Google to release its Superphone

Google Inc took the wraps off a new Web-enabled smartphone on Tuesday it called a "superphone," a device bristling with features from speech recognition to a 3D interface that the Internet giant will sell directly to consumers.

The phone, dubbed the Nexus One, marks the first time the 11-year-old
company has designed and sold its own consumer hardware device, and
could provide Google with a viable challenge to Apple Inc’s popular iPhone.

The new phone pits Google against a variety of players in the increasingly crowded smartphone market, including Research in Motion, Palm Inc, Nokia and Apple.
It will ship immediately from Google’s online store for $179 with the
purchase of a two-year contract from Deutsche Telecom’s T-Mobile USA,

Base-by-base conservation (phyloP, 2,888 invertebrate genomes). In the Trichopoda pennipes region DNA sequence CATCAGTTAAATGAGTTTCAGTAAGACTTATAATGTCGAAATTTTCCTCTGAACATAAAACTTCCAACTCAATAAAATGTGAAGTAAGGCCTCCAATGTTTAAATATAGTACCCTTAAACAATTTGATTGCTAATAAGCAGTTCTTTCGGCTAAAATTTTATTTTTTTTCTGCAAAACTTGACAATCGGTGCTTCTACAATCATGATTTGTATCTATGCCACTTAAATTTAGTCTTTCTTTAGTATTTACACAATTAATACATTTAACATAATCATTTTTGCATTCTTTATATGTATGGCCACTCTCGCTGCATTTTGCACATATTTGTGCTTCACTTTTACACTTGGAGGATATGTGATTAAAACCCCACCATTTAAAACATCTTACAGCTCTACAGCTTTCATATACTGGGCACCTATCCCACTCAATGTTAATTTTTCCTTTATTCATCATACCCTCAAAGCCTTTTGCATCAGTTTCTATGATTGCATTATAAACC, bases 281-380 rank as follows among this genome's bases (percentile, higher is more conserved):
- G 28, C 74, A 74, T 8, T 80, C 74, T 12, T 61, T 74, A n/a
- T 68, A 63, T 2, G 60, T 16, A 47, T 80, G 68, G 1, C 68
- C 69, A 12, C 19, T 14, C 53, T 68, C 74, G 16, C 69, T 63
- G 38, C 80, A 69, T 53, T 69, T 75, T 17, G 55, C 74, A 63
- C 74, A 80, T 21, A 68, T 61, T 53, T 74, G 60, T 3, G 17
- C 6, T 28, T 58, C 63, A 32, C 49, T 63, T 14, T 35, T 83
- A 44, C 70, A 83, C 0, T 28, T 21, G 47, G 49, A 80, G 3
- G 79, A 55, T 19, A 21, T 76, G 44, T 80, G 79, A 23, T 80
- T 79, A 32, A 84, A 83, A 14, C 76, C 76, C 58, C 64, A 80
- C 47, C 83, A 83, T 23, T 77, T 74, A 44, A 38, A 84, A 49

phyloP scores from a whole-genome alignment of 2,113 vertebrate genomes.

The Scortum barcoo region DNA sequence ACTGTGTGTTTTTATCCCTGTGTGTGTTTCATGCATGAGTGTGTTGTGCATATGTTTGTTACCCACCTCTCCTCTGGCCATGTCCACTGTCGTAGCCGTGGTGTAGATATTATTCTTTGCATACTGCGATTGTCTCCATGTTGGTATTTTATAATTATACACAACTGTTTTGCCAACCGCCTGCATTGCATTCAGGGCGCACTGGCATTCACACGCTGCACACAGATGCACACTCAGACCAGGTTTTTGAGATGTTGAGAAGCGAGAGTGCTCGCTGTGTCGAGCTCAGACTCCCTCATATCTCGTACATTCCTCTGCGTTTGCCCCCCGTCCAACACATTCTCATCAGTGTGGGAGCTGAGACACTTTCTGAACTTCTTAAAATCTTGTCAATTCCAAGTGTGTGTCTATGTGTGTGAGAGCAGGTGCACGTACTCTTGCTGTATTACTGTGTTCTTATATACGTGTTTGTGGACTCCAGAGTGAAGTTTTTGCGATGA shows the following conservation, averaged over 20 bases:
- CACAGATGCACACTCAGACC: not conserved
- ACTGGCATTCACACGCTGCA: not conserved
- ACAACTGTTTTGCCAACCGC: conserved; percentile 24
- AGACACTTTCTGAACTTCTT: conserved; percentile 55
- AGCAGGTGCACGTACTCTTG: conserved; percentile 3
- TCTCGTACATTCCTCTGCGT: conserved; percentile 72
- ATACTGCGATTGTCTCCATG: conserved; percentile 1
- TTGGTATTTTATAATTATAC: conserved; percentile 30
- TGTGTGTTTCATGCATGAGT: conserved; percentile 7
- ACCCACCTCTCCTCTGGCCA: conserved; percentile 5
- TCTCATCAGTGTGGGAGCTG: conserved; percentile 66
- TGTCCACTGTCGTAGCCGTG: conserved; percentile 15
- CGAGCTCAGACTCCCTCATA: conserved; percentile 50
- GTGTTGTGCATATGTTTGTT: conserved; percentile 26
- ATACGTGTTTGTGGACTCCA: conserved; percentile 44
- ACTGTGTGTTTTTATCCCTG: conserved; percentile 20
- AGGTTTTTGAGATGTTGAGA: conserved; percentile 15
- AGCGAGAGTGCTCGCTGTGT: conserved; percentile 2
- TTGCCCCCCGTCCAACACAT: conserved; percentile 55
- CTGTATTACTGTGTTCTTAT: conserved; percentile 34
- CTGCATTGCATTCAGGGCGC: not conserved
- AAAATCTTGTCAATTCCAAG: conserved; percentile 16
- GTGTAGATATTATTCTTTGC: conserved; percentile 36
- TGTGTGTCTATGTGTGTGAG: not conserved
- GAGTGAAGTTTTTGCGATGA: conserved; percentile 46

or $529 without a service plan.

Executives said the phone will "soon" be carried on Verizon Wireless’s network in the United States, and eventually on Vodafone’s in Europe.

The Nexus One phone comes a little more than two years after Google jumped into the mobile market with the announcement it was developing a free, smartphone operating system. Google’s Android software is currently available on more than a 20 phones from vendors including Motorola Inc and Samsung Electronics.

Google worked closely with HTC to develop its own phone, which uses a 1 gigahertz Snapdragon processor from Qualcomm Inc. The Nexus One is 11.5 millimeters thick and weighs 130 grams — which executives said was lighter than a Swiss Army knife and no thicker than a No. 2 pencil.

The phone will feature a 3.7-inch (9.4 centimeter) touchscreen display. It will run the 2.1 version of the Android operating system and feature OLED display technology, a trackball for user interface control, an accelerometer chip, and a 5 megapixel camera.

Google is the world’s No. 1 Internet search engine, with annual revenue of about $22 billion in 2008. Its shares were down $1.97 at $624.78 on the Nasdaq.


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